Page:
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Report shows COVID-19 hit Black Belt harder

By HEATHER GANN, Alabama Daily News

TUSCALOOSA, Ala. – COVID-19-related deaths have been significantly higher in Alabama’s Black Belt region than in other portions of the state, a report released today says.

“The emergence of the COVID-19 virus in March 2020 has amplified historically rooted disparities between urban and rural communities,” the study from the University of Alabama’s Education Policy Center said. “The disparities exist across a wide scope of public policy areas and are even more pronounced in rural, persistent-poverty counties.”

The report found there were an average of 218 COVID-19 deaths per 100,000 people in 2020 for the 25 Black Belt counties, almost 30% greater than the average of 168 COVID-19 deaths per 100,000 in the non-Black Belt counties.

The report is a continuation of the EPC’s Black Belt 2020 series that showed how the Black Belt’s population decline, school enrollment decline, persistent unemployment and lack of labor force participation all feed into the closure of rural hospitals.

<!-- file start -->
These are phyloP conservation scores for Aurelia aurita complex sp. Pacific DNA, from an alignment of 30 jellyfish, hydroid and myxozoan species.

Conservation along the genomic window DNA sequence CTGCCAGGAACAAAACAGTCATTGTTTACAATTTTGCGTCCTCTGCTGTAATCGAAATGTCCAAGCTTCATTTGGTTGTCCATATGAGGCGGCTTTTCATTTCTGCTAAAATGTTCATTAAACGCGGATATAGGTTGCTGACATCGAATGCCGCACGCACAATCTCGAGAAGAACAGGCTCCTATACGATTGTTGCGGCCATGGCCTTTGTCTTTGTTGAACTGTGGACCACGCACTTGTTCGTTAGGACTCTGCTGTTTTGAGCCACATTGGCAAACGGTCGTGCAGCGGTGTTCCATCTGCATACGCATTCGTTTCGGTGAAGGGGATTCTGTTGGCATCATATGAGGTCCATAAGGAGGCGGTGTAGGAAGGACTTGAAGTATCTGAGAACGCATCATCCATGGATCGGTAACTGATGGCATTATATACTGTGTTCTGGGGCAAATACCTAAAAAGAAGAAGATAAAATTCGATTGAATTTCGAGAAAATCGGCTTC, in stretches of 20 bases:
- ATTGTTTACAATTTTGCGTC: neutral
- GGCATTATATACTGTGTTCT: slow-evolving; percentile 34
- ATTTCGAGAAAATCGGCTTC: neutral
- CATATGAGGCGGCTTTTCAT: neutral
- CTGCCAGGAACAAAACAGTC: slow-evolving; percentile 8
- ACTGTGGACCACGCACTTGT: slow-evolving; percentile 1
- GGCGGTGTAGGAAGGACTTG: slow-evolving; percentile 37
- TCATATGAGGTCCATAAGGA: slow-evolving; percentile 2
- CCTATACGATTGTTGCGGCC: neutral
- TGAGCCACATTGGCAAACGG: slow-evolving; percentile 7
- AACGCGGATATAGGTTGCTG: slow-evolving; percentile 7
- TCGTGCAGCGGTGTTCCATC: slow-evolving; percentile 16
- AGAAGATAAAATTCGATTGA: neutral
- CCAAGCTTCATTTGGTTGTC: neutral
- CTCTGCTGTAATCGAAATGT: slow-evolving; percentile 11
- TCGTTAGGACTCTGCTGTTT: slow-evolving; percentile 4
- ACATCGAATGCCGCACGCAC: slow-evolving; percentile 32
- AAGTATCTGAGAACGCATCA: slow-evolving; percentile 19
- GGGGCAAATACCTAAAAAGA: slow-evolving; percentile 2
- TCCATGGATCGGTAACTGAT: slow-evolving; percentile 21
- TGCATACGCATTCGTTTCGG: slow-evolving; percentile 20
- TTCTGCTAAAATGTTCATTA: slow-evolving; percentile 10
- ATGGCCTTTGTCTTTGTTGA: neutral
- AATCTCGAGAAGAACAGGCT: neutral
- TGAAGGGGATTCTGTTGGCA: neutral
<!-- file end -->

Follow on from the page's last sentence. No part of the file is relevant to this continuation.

Today’s report details the number of available physicians within the region and said non-Black Belt metropolitan areas of the state have an average of 109 primary care physicians per county as opposed to 17 per county in the Black Belt. That number drops to eight if Montgomery County is removed from that average. Lowndes County has one primary care physician for its nearly 10,000 residents.

The report includes policy recommendations to better prepare Alabama for future health crises,  including securing more outside investment and developing strategies to mitigate and reverse population decline, investing in healthcare and infrastructure, and incentivizing health care workers to work in the Black Belt; not just with higher pay, but also housing accommodations, student loan forgiveness and child care.

“To better prepare the Black Belt for future emergency scenarios, there needs to be significant investment to ensure there are enough supplies and facilities, as well as to incentivize healthcare professionals to work in the Black Belt and rural Alabama generally,” the brief said.

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